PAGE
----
Research shows that only 46% of Dutch shoppers think that physical stores have added value when it comes to comparing products. Moreover, more and more shoppers think they are better informed than the shop staff who should help them.
The solution is a mobile application that enables shoppers to compare a number of products on the spot and instantly discover which product suits them best. This can be a personal application, or a guided selling app for your staff.
If you do not offer this option, there is a good chance that shoppers will postpone their decision and make a new comparison at home. With the risk that they will choose another retailer. So be smart and build in space for price and product comparison in your Brick & Mobile strategy, to increase conversion.
4. Local & personal benefits
In America, more than half of shoppers are interested in location-based discounts via their smartphone while they are shopping. This makes sense. Who does not want a discount on a purchase they were planning to make anyway?
Here's the crux of smartly matching benefits to a person's buying history, profile and location. Local, personal offers are extremely effective for cross-selling, upselling and trial purchase purposes. And don't forget to occasionally surprise your fans with privilege benefits: What could be more fun than an unexpected benefit, just because you're so loyal to a specific retailer or product?
“For a good Brick & Mobile case, it is essential to have a good mix of technologies such as geofencing, public Wifi, iBeacons, Lightbeacons, barcodes, QR codes, RFID and/or NFC.”
“For the optimal omnichannel experience, retailers will need to focus on the smartphone”
5. Self-scanning using a retailer app
Self-scanning has been on the rise for years, especially in the supermarket. And there's a reason for that. For shoppers, it means extra convenience (every product goes straight into your bag, so fewer operations are needed), speed (never have to queue, just go straight through) and an overview of expenses, while the retailer has operational benefits and more satisfied customers. So mobile scanning in food is pretty obvious.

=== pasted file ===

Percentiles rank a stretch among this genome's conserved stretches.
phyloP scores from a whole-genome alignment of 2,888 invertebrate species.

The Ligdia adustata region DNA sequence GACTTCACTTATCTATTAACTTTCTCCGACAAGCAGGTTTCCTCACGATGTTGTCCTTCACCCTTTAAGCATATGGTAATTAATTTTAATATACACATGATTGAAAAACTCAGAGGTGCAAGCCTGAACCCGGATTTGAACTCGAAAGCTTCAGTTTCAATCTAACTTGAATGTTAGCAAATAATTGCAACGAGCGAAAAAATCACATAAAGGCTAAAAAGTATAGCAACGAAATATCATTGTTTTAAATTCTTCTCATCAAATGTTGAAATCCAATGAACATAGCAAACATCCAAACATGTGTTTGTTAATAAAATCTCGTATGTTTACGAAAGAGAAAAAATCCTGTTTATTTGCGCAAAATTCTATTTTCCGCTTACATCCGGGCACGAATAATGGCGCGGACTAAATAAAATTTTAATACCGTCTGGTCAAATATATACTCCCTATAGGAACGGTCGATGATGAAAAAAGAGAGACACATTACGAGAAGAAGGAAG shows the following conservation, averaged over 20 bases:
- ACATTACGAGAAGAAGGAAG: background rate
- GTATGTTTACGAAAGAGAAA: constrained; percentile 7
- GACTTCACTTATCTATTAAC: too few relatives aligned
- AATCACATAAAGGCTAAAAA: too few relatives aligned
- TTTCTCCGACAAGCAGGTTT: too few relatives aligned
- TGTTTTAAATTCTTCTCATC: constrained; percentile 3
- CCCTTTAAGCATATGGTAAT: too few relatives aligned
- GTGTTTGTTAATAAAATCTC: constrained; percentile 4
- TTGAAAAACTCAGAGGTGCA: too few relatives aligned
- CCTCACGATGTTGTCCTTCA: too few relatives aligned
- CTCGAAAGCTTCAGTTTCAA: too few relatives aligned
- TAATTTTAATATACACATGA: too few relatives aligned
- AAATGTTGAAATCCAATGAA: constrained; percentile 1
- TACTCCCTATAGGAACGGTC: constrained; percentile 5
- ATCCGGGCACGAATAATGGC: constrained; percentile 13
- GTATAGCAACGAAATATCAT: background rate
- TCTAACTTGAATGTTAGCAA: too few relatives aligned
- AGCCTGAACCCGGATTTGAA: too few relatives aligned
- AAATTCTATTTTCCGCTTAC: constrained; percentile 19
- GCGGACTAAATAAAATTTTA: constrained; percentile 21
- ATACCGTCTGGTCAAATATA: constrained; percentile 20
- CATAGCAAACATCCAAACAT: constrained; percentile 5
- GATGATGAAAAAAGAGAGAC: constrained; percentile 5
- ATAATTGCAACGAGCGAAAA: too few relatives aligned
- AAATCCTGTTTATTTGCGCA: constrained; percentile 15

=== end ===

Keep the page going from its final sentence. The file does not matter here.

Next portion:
When we think about scanning, we logically think about barcodes or QR codes, but there is also a lot of innovation in this area. For example, Walmart is testing an app that uses visual recognition to identify the product the shopper is holding, without any barcode or QR code being used. Convenience is key.
There are also good applications outside the food industry. Take Made.com, for instance. All the products in their showrooms have RFID tags, which shoppers can scan with the tablets available in the shop in order to put together their (online) shopping list and then pay completely online. Amazon too is a fan of using its mobile app in-store. For example, in their collaborative pop-up with Calvin Klein, they let the visitors scan all the items themselves using the Amazon app. Great hybrid Brick & Mobile cases.
Research even shows that 73% of shoppers prefer to use self-service technologies rather than contact employees during the shopping process. 76% are particularly pleased about the extra speed offered by self-service technologies. In short, do you listen to your shopper? Then give your mobile app an important self-service function.
6. Payment / Checkout
Mobile payment and - to go one step further - mobile checkout are a hot topic for both shoppers and retailers. If we assume that China is at the forefront of making payment transactions mobile, then we are looking at a big revolution.
After all, we know that both WeChat Pay and AliPay have around a billion users (the users are not duplicated: both services have around one billion users) and that these users use the payment service mainly for in-store payments. In short, no cash, no cards, but mobile transactions.
How does this work in practice? Users scan a QR code with the app and transfer the amount from their virtual wallet to the retailer with one tap. In China, it is already even a trend among beggars to offer their own QR code, making it even easier for passers-by to donate a small amount. For the time being, it is mainly a Chinese matter, but now WeChat Pay and AliPay are already offered in almost 50 countries.
Obviously, the smartphone is (for now) also still an important link in frictionless shopping concepts such as Amazon Go, Zippin, BingoBox, TaoSafe and Mobimart.
Meanwhile, with its mobile app, the American company Skip is making frantic attempts to make American retailers frictionless and the race to make retailers Brick & Mobile is being fought on several fronts.